Abolishing the Slave Trade: Sierra Leone and British Abolitionism

guest post by Padraic Scanlan

read Padraic’s article in the November issue

The history of slavery and abolition is not a treasury of fables and moral lessons. The abolition of the British slave trade in 1807, and then the emancipation of slaves in British colonies in 1833, were the two obvious first steps in undoing the fiction that human beings can be property. Celebrating Britain’s ‘achievement’ in divesting itself from a centuries-long, genocidal, world-historically evil system of labour exploitation (after already industrialising in part thanks to its profits) seems to me like a perverse interpretation of the history of the end of the British slave trade. And yet, measuring ‘how moral’ British abolitionism was continues to be a live issue. The question, to my mind, isn’t whether or not it was ‘right’ to abolish the slave trade – the answer to that is obvious – but what it meant, in practice, to do the grueling, incremental work of stopping slave ships and prosecuting slave traders, and how those practices affected the lives of former slaves.


In the first decades of the nineteenth century, Sierra Leone was at the centre of British efforts to end the slave trade, and to ‘rehabilitate’ West Africa after centuries of slave trading. The British colony at Sierra Leone was the headquarters for the interdiction of slave ships in the first thirty years after the abolition of the slave trade. The early colonial history of Sierra Leone shows the ideology and logic of British abolitionism in practice.


The Slave Trade Act of 1807 made the British slave trade illegal, but only gestured at enforcement. The Act simply declared slave ships to be contraband, and fair game for Royal Navy cruisers. To encourage the hunt for slave ships, the captors were to receive part of the value of any ships they seized, and any gear or other cargo on board as ‘prize money.’ Freetown, the capital of Sierra Leone, was the home of a Vice-Admiralty Court with a mandate to process slave ships, and to release people imprisoned aboard. This court was the first court of law in the British empire with an explicit mandate to release people from slavery. However, although the court released more than ten thousand people from the Middle Passage (and its successors, the Courts of Mixed Commission, released many tens of thousands more), it was principally a commercial court. ‘Freedom’ was a by-product of prize money.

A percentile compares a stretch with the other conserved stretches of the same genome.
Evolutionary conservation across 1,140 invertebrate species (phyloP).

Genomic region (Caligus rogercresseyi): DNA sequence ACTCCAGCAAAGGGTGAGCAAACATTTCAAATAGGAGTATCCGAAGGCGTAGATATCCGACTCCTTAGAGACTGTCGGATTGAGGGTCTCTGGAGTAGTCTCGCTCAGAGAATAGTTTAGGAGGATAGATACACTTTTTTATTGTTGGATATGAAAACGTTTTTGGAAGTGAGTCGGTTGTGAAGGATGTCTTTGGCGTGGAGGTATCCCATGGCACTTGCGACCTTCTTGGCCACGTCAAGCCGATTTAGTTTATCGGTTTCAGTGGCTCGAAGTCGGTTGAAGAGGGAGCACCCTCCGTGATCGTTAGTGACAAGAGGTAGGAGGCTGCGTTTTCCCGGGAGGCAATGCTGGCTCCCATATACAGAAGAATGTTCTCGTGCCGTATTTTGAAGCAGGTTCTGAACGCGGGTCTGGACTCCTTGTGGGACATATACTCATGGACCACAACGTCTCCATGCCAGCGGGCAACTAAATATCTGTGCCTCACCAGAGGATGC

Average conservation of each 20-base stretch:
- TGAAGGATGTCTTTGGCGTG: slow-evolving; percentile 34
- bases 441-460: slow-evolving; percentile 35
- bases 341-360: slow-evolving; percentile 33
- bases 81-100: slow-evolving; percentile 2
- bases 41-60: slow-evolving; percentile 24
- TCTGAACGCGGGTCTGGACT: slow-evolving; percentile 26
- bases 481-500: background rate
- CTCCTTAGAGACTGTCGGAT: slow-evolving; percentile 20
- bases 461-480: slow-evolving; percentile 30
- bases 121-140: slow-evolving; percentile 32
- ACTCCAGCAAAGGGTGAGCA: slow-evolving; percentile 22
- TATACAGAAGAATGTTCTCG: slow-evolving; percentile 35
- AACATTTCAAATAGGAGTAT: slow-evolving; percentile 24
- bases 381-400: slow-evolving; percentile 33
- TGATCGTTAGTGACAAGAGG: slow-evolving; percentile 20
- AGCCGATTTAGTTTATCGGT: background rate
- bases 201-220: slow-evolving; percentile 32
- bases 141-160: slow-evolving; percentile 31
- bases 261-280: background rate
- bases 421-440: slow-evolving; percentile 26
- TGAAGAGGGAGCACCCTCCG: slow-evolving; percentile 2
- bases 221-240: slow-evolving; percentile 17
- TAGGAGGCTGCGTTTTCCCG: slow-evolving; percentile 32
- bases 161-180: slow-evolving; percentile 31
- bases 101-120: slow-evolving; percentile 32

My article, ‘The Just Rewards of their Exertions,’ reconstructs the social and material history of the Vice-Admiralty Court of Sierra Leone, and of the thriving marketplace in goods, credit and insurance that built up around it during the Napoleonic wars.  It shows how former slaves were legally declared to be ‘captured Negroes’ by the court, and how the colony came to depend on the cheap and mobile labour of people released from the Middle Passage in order to survive. As I see it, the history of the court – and, more broadly, the history of early colonial Sierra Leone – helps us to see British abolitionism more clearly.


First, as others have noticed, the abolitionists of Wilberforce’s generation believed in the sanctity of the marketplace. Just as Evangelical businessmen competed for contracts, their souls competed for salvation. Slavery, in this worldview, was wrong because it denied the enslaved the ability to compete in commerce and in spirituality. Second, although the leading British abolitionists admitted that Africans were capable of ‘civilisation,’ many believed that the experience of enslavement had so debased both individual Africans and entire African cultures that the end of the slave trade was an automatic license to begin a civilising mission. In early colonial Sierra Leone, and especially in the slave trade court, these two ideas became a set of practices for controlling the lives and the labour of former slaves.


My point is not to condemn abolitionists for ‘hypocrisy’ – or to argue that what happened in Sierra Leone was a distortion of the good intentions of activists in Britain. To leading abolitionists, ending the slave trade without transforming former slaves into low-wage labourers and without subjecting them to rigid social control was as inconceivable as the idea that commerce and Christianity were not only essentially compatible, but probably identical. The day-to-day work of ending the slave trade became the day-to-day work of colonial exploitation and imperial expansion.

read Padraic’s article here

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